The House International Relations Committee will convene tomorrow for a hearing on the Bush administration’s five-billion dollar sale of F-16 aircraft and weapons systems to Pakistan. Traditionally, the White House consults with Congress on security concerns in such deals, but in recent negotiations with Pakistan, the Bush administration has bypassed congressional oversight. The hearing tomorrow will address whether the president has taken adequate steps to include Congress in its decision-making.
Over the past three years, the Center for American Progress has argued that the United States’ relationship with Pakistan, formed during pursuit of the war on terror, has potentially dangerous consequences. The Bush administration continues to reward Pakistan financially and diplomatically despite strong evidence of its high-level involvement in a global nuclear proliferation network and apparent sympathies with Islamic fundamentalists in the nuclear establishment.
In 2004, Abdul Qadeer Khan, the godfather of Pakistan’s nuclear bomb, announced that he passed nuclear information and technology to countries including Iran, North Korea, and Libya. Currently, Congress worries that selling advanced military equipment to Pakistan will open the door for Pakistan’s allies, such as China, to access the technology as well.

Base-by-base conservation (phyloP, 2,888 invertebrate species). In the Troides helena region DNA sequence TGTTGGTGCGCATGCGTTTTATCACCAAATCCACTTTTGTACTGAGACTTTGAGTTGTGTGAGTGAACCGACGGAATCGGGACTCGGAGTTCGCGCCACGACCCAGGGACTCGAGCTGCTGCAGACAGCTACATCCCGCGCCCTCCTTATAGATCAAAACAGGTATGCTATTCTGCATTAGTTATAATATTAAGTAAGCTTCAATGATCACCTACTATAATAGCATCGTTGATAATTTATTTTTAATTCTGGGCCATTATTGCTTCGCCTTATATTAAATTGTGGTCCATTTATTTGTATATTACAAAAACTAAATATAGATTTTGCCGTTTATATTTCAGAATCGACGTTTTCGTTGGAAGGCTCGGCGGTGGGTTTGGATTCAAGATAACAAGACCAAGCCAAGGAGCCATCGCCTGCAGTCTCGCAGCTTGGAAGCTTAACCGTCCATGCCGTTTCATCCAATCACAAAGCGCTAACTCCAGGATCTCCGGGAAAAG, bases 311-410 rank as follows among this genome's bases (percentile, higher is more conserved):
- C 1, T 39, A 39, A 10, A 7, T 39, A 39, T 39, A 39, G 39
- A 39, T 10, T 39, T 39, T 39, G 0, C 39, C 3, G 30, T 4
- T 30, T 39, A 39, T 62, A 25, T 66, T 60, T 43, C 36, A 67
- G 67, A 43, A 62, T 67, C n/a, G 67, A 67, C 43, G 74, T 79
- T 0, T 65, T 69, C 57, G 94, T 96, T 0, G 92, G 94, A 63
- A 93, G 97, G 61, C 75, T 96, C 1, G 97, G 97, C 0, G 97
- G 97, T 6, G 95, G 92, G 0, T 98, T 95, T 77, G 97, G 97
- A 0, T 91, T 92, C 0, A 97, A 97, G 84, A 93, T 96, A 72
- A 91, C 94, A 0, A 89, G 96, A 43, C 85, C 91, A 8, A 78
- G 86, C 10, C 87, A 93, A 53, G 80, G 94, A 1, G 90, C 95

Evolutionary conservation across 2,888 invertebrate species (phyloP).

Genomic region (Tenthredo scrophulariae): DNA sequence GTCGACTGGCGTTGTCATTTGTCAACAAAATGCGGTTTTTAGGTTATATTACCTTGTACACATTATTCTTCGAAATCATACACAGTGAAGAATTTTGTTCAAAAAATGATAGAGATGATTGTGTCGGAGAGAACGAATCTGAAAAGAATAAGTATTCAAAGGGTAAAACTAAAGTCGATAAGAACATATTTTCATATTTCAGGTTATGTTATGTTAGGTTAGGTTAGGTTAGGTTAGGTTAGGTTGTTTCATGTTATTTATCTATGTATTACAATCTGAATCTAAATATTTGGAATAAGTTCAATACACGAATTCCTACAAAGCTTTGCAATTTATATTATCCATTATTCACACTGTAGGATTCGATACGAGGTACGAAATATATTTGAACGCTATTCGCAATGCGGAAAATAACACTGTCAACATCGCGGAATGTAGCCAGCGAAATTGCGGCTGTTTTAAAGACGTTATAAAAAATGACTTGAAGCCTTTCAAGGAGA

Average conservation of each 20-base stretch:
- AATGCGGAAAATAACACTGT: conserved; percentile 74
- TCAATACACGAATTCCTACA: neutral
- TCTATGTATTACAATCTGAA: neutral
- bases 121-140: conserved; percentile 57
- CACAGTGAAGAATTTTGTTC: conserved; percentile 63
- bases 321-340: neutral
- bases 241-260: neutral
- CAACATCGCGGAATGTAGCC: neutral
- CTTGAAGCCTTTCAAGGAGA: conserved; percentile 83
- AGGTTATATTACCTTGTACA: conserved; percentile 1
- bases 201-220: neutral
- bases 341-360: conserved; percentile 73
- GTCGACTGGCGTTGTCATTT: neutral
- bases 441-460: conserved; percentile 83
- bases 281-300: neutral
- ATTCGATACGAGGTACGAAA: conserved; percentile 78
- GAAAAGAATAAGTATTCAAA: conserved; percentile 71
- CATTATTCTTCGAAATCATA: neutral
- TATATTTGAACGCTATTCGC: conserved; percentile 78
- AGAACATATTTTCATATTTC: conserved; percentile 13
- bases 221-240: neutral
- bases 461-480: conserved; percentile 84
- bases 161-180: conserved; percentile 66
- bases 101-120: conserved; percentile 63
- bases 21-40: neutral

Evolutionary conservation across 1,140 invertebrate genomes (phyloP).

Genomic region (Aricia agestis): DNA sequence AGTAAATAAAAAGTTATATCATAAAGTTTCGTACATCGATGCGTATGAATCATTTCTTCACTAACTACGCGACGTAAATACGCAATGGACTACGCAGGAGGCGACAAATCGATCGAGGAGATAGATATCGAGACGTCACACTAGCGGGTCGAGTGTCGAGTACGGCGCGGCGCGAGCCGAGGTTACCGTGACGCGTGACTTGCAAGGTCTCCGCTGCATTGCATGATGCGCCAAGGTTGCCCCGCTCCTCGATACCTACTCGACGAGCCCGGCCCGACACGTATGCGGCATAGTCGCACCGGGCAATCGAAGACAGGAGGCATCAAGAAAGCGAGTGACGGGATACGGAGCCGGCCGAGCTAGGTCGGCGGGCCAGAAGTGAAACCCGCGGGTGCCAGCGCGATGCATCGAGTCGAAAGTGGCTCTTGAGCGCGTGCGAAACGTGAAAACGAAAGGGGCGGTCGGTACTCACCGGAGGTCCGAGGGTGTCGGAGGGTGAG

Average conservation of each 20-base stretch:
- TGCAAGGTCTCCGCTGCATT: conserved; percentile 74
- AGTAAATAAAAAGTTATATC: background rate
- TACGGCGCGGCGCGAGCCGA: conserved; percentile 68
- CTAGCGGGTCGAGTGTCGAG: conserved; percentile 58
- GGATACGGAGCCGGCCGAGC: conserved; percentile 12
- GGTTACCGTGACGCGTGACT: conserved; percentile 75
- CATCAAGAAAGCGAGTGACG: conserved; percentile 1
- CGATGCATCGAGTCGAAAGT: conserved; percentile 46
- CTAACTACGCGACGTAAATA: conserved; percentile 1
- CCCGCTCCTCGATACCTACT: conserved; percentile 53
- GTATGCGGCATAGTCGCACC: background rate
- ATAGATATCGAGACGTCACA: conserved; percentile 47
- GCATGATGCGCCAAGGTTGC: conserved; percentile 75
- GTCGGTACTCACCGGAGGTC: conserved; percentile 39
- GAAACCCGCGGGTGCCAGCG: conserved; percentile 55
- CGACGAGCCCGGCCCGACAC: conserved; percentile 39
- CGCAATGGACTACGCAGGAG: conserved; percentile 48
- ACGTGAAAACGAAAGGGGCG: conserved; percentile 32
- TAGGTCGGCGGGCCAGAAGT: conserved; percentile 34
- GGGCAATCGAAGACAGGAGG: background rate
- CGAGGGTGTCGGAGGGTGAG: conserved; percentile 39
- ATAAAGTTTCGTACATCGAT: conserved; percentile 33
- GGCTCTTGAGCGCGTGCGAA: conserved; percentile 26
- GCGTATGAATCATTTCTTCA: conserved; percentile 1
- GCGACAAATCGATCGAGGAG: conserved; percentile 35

Although tensions have lessened during the past few years, the commuter rail bombings in Mubai yesterday highlight the fact that conflict between India and Pakistan can escalate at any moment. U.S. cooperation with India on nuclear energy and simultaneous sales of weapons to Pakistan certainly holds the threat of encouraging tensions in the area.
Cooperation with Pakistan, particularly along the Afghanistan-Pakistan border could aid the eventual capture of Osama bin Laden, and certainly helps operations against border-region militants. Yet, are F-16s the price that the United States must pay for that cooperation?
At the very least, the United States cannot sacrifice American security without utilizing the oversight of Congress in the decision making. Furthermore, the Bush administration must solicit assurance from Pakistan that American technology will not end up on the black market, and that the country will move toward a more democratic government, steer anti-American groups away from violence and into politics, and raise human rights standards.
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